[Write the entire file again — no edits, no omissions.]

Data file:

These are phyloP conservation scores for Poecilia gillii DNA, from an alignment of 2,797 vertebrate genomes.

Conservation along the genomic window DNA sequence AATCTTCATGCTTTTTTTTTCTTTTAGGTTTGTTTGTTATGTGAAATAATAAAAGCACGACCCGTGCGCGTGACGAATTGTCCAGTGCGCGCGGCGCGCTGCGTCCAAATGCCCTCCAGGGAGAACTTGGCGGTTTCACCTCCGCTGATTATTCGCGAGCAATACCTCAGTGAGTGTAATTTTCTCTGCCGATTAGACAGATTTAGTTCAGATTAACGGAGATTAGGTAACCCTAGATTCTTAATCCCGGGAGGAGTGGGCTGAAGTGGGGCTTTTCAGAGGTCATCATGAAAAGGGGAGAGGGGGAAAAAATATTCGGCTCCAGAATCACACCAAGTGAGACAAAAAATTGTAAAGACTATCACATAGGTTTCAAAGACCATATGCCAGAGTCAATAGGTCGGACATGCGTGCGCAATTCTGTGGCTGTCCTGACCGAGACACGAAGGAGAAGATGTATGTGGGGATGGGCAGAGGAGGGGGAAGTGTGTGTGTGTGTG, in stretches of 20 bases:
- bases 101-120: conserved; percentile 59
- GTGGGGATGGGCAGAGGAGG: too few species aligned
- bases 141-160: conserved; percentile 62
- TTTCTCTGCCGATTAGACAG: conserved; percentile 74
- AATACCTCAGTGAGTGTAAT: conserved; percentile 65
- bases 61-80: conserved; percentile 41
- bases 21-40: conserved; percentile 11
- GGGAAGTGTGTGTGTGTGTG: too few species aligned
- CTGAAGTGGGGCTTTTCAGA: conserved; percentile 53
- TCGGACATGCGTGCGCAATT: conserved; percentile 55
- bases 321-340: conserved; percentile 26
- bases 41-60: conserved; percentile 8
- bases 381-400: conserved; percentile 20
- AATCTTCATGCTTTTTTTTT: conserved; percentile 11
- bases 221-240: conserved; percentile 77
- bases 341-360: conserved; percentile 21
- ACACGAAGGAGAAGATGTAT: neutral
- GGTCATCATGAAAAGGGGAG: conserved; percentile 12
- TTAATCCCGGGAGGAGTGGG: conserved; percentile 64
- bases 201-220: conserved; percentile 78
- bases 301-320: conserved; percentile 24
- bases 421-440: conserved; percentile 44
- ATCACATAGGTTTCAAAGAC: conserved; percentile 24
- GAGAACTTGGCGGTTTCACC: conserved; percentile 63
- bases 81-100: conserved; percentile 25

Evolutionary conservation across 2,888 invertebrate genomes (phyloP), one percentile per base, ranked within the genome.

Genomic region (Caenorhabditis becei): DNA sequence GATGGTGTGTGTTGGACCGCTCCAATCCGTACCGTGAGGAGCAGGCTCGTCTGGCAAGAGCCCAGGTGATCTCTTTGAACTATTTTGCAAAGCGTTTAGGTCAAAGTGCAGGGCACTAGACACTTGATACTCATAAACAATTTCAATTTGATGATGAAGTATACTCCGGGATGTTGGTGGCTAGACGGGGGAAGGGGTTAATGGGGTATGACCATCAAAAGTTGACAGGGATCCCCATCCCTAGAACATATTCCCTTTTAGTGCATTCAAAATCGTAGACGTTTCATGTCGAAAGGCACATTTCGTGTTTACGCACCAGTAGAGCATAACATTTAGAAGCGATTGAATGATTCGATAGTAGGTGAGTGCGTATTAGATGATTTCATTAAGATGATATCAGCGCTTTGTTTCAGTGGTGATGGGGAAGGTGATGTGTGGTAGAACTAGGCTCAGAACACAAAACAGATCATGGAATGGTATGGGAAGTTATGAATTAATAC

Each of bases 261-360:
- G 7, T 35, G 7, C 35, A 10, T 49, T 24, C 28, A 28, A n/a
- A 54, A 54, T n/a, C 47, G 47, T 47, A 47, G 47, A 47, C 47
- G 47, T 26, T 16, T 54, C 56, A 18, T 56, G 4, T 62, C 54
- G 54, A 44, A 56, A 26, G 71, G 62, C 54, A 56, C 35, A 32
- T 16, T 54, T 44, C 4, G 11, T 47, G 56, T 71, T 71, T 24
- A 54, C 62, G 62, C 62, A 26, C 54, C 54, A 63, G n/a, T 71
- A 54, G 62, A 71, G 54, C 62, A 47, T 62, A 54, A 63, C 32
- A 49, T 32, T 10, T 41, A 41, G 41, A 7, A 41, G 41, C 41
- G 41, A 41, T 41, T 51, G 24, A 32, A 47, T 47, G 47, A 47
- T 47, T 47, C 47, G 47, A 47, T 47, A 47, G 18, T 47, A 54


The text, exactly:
These are phyloP conservation scores for Poecilia gillii DNA, from an alignment of 2,797 vertebrate genomes.

Conservation along the genomic window DNA sequence AATCTTCATGCTTTTTTTTTCTTTTAGGTTTGTTTGTTATGTGAAATAATAAAAGCACGACCCGTGCGCGTGACGAATTGTCCAGTGCGCGCGGCGCGCTGCGTCCAAATGCCCTCCAGGGAGAACTTGGCGGTTTCACCTCCGCTGATTATTCGCGAGCAATACCTCAGTGAGTGTAATTTTCTCTGCCGATTAGACAGATTTAGTTCAGATTAACGGAGATTAGGTAACCCTAGATTCTTAATCCCGGGAGGAGTGGGCTGAAGTGGGGCTTTTCAGAGGTCATCATGAAAAGGGGAGAGGGGGAAAAAATATTCGGCTCCAGAATCACACCAAGTGAGACAAAAAATTGTAAAGACTATCACATAGGTTTCAAAGACCATATGCCAGAGTCAATAGGTCGGACATGCGTGCGCAATTCTGTGGCTGTCCTGACCGAGACACGAAGGAGAAGATGTATGTGGGGATGGGCAGAGGAGGGGGAAGTGTGTGTGTGTGTG, in stretches of 20 bases:
- bases 101-120: conserved; percentile 59
- GTGGGGATGGGCAGAGGAGG: too few species aligned
- bases 141-160: conserved; percentile 62
- TTTCTCTGCCGATTAGACAG: conserved; percentile 74
- AATACCTCAGTGAGTGTAAT: conserved; percentile 65
- bases 61-80: conserved; percentile 41
- bases 21-40: conserved; percentile 11
- GGGAAGTGTGTGTGTGTGTG: too few species aligned
- CTGAAGTGGGGCTTTTCAGA: conserved; percentile 53
- TCGGACATGCGTGCGCAATT: conserved; percentile 55
- bases 321-340: conserved; percentile 26
- bases 41-60: conserved; percentile 8
- bases 381-400: conserved; percentile 20
- AATCTTCATGCTTTTTTTTT: conserved; percentile 11
- bases 221-240: conserved; percentile 77
- bases 341-360: conserved; percentile 21
- ACACGAAGGAGAAGATGTAT: neutral
- GGTCATCATGAAAAGGGGAG: conserved; percentile 12
- TTAATCCCGGGAGGAGTGGG: conserved; percentile 64
- bases 201-220: conserved; percentile 78
- bases 301-320: conserved; percentile 24
- bases 421-440: conserved; percentile 44
- ATCACATAGGTTTCAAAGAC: conserved; percentile 24
- GAGAACTTGGCGGTTTCACC: conserved; percentile 63
- bases 81-100: conserved; percentile 25

Evolutionary conservation across 2,888 invertebrate genomes (phyloP), one percentile per base, ranked within the genome.

Genomic region (Caenorhabditis becei): DNA sequence GATGGTGTGTGTTGGACCGCTCCAATCCGTACCGTGAGGAGCAGGCTCGTCTGGCAAGAGCCCAGGTGATCTCTTTGAACTATTTTGCAAAGCGTTTAGGTCAAAGTGCAGGGCACTAGACACTTGATACTCATAAACAATTTCAATTTGATGATGAAGTATACTCCGGGATGTTGGTGGCTAGACGGGGGAAGGGGTTAATGGGGTATGACCATCAAAAGTTGACAGGGATCCCCATCCCTAGAACATATTCCCTTTTAGTGCATTCAAAATCGTAGACGTTTCATGTCGAAAGGCACATTTCGTGTTTACGCACCAGTAGAGCATAACATTTAGAAGCGATTGAATGATTCGATAGTAGGTGAGTGCGTATTAGATGATTTCATTAAGATGATATCAGCGCTTTGTTTCAGTGGTGATGGGGAAGGTGATGTGTGGTAGAACTAGGCTCAGAACACAAAACAGATCATGGAATGGTATGGGAAGTTATGAATTAATAC

Each of bases 261-360:
- G 7, T 35, G 7, C 35, A 10, T 49, T 24, C 28, A 28, A n/a
- A 54, A 54, T n/a, C 47, G 47, T 47, A 47, G 47, A 47, C 47
- G 47, T 26, T 16, T 54, C 56, A 18, T 56, G 4, T 62, C 54
- G 54, A 44, A 56, A 26, G 71, G 62, C 54, A 56, C 35, A 32
- T 16, T 54, T 44, C 4, G 11, T 47, G 56, T 71, T 71, T 24
- A 54, C 62, G 62, C 62, A 26, C 54, C 54, A 63, G n/a, T 71
- A 54, G 62, A 71, G 54, C 62, A 47, T 62, A 54, A 63, C 32
- A 49, T 32, T 10, T 41, A 41, G 41, A 7, A 41, G 41, C 41
- G 41, A 41, T 41, T 51, G 24, A 32, A 47, T 47, G 47, A 47
- T 47, T 47, C 47, G 47, A 47, T 47, A 47, G 18, T 47, A 54